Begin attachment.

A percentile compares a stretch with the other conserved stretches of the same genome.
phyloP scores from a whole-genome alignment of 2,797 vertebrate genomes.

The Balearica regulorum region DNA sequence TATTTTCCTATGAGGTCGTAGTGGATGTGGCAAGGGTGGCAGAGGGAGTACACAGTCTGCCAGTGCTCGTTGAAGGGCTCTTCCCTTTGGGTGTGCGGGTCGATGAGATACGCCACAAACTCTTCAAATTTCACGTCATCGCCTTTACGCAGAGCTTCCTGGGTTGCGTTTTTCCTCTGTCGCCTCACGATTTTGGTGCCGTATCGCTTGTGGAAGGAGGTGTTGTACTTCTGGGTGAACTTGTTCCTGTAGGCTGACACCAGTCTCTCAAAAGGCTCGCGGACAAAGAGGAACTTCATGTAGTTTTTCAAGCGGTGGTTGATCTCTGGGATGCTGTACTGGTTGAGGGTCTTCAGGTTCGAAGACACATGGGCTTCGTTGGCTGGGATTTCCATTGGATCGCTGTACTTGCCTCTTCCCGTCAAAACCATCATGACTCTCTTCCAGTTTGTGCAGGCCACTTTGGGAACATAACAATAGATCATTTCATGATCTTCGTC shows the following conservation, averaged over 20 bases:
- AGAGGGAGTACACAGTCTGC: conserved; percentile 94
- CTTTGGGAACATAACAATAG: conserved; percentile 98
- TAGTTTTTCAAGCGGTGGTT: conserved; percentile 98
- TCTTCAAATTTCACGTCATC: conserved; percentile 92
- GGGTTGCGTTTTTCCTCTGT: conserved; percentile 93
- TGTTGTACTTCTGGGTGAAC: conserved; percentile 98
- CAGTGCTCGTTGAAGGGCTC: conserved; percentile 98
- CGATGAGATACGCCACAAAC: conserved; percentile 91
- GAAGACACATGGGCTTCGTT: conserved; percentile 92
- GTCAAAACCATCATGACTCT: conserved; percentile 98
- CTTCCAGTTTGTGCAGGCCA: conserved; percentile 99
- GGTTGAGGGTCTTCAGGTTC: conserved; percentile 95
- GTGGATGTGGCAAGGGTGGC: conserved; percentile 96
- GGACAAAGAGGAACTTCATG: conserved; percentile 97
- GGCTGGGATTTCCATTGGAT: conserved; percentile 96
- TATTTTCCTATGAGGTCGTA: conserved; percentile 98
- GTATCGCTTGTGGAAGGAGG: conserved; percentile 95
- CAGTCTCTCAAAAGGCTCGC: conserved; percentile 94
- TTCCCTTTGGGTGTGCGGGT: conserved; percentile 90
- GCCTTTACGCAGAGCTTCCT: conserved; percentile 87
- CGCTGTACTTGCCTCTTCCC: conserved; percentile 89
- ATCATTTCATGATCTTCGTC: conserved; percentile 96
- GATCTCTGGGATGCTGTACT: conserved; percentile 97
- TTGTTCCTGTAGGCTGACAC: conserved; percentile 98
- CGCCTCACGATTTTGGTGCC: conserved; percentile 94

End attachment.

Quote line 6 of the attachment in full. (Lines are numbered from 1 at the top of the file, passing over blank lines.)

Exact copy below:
- TAGTTTTTCAAGCGGTGGTT: conserved; percentile 98